After 20,000 Tests, No TB Found In Nebraska

US - Nebraska Agriculture Director Greg Ibach has said that no more bovine tuberculosis cases have been found in Nebraska since two cows in Rock County tested positive last spring.
calendar icon 23 December 2009
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"We continue to make positive progress in several areas of the epidemiological investigation," Mr Ibach said, "and we are pleased with the results, to date, that show no additional positive TB cases after 20,000 animals tested."

The Nebraska Department of Agriculture (NDA) announced on 1 June that a cow from a Rock County beef herd had tested positive for bovine TB. A second cow from that herd later also tested positive for the disease.

Since that time, NDA has been conducting an epidemiological investigation, which involves locating any cattle that may have been pastured next to the initial affected herd during the past two years, as well as tracing cattle movement into and out of that herd. To date, eight herds remain under quarantine in seven counties.

Mr Ibach said teams have completed testing of "fenceline herds," those animals known to have been pastured next to the initial affected herd during the past two years. NDA and USDA staff also continue to review previous movement of animals into and out of the initial affected herd. This tracing could result in some additional testing as NDA and USDA attempt to complete the epidemiological investigation, Mr Ibach said.

"We have a few herd owners that we need to visit with yet. Once the associated epidemiological work is complete, that phase of the investigation will be finished," Mr Ibach said.

NDA has been working closely with USDA regarding disposition of the herd that contained the two infected cattle. That herd remains under quarantine in Rock County. USDA protocol at present calls for either depopulation of the herd or extensive testing of the herd over multiple years.

However, USDA's Animal and Plant Health Inspection Service (APHIS) Veterinary Services (VS) leaders have been having extensive discussion recently about the federal TB protocol and the long-term vision for animal health in the United States.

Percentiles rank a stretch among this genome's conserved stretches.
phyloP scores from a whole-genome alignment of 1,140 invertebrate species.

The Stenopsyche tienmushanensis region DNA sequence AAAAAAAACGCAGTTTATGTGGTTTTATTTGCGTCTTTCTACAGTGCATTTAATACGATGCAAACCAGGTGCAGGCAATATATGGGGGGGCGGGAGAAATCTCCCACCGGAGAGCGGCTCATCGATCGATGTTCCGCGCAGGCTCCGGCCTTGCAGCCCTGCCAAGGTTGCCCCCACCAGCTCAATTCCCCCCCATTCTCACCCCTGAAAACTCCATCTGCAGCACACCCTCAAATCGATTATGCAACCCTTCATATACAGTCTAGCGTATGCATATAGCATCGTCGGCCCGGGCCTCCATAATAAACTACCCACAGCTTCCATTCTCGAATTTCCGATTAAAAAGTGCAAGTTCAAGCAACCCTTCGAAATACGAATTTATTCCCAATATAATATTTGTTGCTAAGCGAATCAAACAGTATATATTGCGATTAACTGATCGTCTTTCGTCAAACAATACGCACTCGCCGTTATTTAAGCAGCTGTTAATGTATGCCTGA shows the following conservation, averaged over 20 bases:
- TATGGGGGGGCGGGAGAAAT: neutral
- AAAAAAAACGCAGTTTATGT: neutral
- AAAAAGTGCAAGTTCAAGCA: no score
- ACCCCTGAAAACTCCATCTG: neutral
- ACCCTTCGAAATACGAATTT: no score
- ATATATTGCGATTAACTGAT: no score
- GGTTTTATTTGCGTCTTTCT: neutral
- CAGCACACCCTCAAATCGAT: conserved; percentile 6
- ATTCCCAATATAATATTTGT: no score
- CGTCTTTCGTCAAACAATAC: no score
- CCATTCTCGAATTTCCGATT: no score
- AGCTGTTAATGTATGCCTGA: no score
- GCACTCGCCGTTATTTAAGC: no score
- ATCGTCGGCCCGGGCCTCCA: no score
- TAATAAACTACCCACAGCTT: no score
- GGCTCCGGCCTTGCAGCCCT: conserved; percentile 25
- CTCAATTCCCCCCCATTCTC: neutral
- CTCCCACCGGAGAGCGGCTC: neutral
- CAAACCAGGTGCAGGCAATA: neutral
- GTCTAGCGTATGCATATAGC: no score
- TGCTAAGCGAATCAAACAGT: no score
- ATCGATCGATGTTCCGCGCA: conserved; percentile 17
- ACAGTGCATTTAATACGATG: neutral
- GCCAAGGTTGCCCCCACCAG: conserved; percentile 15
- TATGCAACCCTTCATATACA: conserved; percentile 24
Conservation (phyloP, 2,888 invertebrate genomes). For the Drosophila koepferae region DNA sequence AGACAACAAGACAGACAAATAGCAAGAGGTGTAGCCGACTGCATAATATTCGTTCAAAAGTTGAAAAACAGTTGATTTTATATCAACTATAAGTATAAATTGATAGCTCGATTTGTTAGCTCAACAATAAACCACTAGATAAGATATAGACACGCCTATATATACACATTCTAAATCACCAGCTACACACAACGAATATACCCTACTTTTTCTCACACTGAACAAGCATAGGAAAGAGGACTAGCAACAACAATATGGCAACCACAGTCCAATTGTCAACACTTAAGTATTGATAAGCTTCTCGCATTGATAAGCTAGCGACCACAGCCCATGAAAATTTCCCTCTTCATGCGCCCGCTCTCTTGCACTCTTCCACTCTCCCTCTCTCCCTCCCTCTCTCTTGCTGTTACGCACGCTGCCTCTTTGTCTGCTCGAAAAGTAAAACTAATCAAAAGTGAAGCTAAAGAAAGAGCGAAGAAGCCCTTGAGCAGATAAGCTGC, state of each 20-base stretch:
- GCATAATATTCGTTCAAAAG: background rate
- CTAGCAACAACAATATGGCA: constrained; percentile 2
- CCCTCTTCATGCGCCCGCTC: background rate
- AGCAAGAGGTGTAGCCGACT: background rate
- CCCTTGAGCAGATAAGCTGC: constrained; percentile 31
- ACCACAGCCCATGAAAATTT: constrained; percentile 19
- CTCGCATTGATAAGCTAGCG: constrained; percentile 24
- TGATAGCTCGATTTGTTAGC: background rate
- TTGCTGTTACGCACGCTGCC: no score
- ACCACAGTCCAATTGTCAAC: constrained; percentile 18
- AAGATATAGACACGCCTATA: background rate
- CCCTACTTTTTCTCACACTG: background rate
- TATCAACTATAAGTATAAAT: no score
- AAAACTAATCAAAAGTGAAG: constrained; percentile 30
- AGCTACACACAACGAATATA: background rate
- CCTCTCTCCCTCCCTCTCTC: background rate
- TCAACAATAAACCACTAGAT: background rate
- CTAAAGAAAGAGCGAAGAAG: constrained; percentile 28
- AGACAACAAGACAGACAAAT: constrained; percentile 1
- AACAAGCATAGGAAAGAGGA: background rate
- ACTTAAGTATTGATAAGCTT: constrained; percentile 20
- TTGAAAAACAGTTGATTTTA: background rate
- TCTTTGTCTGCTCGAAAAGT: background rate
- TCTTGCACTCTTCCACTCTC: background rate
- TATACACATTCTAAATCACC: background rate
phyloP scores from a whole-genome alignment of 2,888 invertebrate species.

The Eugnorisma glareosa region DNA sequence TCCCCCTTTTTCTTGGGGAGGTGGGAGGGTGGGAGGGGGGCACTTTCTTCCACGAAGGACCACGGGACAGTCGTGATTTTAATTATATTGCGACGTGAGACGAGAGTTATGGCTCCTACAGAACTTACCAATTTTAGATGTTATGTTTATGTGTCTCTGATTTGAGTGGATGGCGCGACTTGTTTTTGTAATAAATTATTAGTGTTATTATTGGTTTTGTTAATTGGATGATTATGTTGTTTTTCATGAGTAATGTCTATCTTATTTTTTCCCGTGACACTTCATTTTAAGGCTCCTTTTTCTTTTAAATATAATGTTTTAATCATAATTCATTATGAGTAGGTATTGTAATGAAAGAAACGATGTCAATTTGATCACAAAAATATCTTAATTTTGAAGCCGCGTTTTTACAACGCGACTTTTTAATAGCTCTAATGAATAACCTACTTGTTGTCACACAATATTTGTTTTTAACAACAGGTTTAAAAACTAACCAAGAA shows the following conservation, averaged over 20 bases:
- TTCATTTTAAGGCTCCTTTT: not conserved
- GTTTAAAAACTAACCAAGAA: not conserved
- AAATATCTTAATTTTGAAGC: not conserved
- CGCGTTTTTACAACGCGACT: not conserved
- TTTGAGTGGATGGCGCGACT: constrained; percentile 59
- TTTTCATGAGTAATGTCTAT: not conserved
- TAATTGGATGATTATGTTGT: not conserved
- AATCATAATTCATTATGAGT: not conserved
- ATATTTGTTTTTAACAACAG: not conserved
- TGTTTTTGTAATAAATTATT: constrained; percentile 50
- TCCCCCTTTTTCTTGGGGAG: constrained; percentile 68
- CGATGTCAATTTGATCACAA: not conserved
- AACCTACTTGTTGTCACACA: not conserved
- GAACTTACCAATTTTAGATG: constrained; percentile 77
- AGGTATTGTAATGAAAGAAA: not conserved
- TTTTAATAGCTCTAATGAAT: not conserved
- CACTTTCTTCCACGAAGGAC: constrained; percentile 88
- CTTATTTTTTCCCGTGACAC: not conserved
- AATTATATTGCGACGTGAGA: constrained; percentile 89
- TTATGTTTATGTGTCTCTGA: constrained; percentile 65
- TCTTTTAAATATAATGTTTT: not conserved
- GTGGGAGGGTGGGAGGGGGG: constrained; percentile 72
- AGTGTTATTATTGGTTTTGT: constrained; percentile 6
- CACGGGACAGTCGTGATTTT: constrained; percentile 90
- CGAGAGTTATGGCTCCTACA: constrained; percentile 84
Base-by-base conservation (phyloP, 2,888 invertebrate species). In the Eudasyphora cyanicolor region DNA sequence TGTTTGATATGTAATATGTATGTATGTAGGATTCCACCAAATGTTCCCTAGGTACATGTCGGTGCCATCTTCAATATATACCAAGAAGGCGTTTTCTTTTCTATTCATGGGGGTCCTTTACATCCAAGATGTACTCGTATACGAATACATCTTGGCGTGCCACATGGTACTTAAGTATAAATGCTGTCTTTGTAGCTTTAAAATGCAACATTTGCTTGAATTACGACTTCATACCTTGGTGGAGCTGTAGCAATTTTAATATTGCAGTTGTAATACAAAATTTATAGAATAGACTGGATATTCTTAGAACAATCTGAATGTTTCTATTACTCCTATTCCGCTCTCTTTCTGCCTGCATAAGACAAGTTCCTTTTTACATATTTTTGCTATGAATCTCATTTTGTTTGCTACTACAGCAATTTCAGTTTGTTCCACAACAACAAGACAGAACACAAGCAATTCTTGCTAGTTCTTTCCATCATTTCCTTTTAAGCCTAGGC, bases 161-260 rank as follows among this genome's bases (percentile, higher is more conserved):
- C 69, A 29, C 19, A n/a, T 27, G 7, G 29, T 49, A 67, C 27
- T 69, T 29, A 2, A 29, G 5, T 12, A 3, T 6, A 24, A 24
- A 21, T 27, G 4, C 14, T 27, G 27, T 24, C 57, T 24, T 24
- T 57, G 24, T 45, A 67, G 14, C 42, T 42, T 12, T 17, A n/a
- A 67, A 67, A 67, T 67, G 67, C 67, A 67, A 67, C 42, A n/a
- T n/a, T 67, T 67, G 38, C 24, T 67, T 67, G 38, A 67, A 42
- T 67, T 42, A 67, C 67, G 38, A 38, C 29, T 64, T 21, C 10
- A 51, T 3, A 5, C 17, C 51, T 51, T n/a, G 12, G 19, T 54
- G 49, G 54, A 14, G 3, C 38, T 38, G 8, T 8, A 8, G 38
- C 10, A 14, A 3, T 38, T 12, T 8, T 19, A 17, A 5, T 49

"Nebraska is working with USDA as they develop alternatives to address the issue of bovine tuberculosis across the United States," Mr Ibach said. USDA recently published in the Federal Register a document outlining their new, proposed plan for addressing TB. It will focus on several steps, including enhanced surveillance, alternative control strategies, and a transition from a state classification system to a science-based zoning approach for disease risk.

Ibach said NDA and USDA are utilising a new "test-and-remove" strategy on the Nebraska initial affected herd that is based on modeling developed by APHIS-VS. Mr Ibach said under this model, the Rock County herd will undergo a series of whole herd testing every 60 days until the test results indicate a statistical confidence that the herd is free of TB. Depending on the testing outcome and other factors, the herd could be off of quarantine next spring.

"This testing protocol provides a statistically- and scientifically-based alternative to depopulation, which decimates a producers' livelihood. This option is particularly important in a state like Nebraska, where many breeders have genetic lines that have been developed for over a century and passed down through several generations.

"This testing protocol, our epidemiological investigation, and our state's slaughter surveillance together should provide assurance that the risk of bovine TB in Nebraska's beef herd is extremely small," he said.

Nebraska's current USDA TB-free status will remain in place as the additional testing is conducted.

NDA will continue to update test result information, counties with herds that are quarantined and other relevant TB information on its web site at www.agr.ne.gov, under the bovine TB button on the right side of the home page. However, this information will now only be updated as new data becomes available.

Mr Ibach noted that most of the current quarantines shown on the web site chart represent cattle that have been quarantined to feedlots and are destined for slaughter. They will be inspected for TB by federal officials as a routine part of the slaughter process.

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